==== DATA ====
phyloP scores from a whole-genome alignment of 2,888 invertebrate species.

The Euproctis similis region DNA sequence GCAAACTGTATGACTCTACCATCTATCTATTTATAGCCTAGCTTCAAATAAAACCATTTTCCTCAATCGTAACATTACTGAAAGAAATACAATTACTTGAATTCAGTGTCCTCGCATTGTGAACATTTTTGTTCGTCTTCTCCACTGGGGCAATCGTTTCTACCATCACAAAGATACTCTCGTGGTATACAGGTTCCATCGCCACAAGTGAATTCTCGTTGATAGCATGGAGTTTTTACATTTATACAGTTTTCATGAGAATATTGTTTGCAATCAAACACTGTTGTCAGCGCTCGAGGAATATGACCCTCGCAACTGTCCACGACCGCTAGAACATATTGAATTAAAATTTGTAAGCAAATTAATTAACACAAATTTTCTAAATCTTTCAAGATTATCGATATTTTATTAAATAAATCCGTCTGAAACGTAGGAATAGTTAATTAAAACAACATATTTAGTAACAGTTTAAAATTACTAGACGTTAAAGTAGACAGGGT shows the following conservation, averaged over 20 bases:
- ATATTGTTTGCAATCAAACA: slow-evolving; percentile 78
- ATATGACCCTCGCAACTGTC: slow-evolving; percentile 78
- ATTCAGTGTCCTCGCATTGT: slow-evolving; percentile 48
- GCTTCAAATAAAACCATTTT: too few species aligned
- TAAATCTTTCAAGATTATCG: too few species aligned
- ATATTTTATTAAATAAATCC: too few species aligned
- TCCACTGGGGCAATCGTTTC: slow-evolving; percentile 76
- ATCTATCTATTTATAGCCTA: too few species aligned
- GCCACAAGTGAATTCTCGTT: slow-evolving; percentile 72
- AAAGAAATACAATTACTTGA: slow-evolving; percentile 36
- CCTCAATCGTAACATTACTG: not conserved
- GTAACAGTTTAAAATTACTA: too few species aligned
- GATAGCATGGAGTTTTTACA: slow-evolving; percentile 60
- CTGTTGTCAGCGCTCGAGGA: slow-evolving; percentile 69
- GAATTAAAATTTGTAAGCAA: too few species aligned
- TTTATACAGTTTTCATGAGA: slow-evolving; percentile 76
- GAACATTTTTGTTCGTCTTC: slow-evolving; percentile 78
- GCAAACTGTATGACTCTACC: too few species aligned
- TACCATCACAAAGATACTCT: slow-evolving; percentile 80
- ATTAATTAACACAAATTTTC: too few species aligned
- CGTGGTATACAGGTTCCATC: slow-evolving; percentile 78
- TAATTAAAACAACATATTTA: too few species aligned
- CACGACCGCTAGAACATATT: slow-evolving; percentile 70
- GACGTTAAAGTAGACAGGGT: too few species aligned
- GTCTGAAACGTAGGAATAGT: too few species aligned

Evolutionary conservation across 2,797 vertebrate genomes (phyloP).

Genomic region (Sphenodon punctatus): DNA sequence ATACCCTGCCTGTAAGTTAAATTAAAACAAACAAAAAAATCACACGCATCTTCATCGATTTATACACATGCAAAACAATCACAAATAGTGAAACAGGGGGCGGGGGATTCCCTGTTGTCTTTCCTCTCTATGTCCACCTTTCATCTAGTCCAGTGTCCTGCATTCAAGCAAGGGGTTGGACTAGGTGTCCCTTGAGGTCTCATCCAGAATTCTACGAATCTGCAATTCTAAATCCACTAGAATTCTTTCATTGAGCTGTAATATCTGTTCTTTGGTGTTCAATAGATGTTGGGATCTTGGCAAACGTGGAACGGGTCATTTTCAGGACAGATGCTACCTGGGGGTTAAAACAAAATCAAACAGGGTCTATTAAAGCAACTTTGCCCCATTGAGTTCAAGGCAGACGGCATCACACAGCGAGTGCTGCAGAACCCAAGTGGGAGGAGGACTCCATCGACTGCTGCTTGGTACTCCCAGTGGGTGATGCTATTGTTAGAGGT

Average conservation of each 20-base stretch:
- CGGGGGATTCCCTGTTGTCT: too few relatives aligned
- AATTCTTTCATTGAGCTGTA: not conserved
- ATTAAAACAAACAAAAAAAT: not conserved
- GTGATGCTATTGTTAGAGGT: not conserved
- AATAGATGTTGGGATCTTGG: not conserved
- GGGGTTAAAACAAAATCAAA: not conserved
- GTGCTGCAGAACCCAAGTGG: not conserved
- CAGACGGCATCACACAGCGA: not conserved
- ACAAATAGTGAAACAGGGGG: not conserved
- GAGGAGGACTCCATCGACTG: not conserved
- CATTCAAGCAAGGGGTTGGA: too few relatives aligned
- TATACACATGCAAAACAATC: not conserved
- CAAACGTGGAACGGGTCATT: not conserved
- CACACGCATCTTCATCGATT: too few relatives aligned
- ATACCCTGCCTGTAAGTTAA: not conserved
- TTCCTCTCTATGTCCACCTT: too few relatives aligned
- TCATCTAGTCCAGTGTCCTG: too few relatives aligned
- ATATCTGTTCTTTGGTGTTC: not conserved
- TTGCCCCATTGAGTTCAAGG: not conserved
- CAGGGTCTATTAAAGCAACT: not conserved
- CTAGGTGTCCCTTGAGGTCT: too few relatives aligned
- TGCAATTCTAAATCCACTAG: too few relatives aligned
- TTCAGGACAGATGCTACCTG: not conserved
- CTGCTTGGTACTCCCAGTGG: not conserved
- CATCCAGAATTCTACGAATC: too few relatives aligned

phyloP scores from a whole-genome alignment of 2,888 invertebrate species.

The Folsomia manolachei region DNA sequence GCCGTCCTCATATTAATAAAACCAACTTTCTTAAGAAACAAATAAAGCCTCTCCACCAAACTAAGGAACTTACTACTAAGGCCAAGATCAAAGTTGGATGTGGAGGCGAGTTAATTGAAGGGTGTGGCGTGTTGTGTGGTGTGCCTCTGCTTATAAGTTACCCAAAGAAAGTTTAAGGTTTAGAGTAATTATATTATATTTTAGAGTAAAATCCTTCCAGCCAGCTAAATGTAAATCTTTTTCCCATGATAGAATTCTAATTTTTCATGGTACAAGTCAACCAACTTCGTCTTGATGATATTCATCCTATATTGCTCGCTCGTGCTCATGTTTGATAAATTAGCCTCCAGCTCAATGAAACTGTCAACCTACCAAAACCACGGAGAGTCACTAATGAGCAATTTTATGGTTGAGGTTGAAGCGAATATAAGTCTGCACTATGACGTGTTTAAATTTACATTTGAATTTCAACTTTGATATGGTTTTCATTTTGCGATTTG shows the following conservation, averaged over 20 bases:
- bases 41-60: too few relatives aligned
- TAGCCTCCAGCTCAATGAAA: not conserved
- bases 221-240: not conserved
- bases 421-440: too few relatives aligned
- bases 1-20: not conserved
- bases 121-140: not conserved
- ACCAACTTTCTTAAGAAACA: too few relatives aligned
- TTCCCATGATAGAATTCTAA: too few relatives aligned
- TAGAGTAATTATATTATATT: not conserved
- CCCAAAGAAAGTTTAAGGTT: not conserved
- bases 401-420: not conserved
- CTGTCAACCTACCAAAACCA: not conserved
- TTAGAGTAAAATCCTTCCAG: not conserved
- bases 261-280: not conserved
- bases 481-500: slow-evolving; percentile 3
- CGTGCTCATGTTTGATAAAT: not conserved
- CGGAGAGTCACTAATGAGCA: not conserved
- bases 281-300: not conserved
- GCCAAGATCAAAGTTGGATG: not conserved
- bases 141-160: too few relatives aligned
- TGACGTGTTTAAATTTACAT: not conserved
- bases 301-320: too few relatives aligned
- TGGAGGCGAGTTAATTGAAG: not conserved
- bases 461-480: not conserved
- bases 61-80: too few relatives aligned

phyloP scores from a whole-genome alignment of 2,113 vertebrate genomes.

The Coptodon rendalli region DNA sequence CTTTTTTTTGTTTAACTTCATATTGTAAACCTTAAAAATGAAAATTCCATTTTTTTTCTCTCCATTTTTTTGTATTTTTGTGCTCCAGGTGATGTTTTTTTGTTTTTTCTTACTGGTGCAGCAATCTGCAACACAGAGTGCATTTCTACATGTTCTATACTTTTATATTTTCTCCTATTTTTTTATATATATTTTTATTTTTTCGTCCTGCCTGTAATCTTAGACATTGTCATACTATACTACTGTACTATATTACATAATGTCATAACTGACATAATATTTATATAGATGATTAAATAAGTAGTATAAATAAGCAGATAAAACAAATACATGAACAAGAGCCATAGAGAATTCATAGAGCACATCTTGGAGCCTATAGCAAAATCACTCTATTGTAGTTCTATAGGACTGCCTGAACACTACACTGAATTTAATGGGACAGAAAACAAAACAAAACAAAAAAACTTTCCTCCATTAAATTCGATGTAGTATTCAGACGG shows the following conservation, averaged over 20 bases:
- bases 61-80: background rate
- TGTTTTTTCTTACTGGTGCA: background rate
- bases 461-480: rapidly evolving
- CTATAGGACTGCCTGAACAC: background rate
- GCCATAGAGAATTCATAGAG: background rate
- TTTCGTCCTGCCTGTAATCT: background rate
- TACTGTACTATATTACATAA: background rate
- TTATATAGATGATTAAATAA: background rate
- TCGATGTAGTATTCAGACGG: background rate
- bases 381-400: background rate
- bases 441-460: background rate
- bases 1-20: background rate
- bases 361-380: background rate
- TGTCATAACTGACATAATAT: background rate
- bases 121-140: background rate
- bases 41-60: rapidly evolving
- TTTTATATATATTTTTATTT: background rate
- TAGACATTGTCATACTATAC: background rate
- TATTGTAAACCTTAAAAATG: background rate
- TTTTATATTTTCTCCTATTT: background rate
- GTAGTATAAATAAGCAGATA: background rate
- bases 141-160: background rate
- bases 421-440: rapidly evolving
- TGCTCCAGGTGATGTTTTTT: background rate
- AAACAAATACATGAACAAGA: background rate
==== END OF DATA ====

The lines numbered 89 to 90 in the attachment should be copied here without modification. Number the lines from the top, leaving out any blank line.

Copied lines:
- GCCATAGAGAATTCATAGAG: background rate
- TTTCGTCCTGCCTGTAATCT: background rate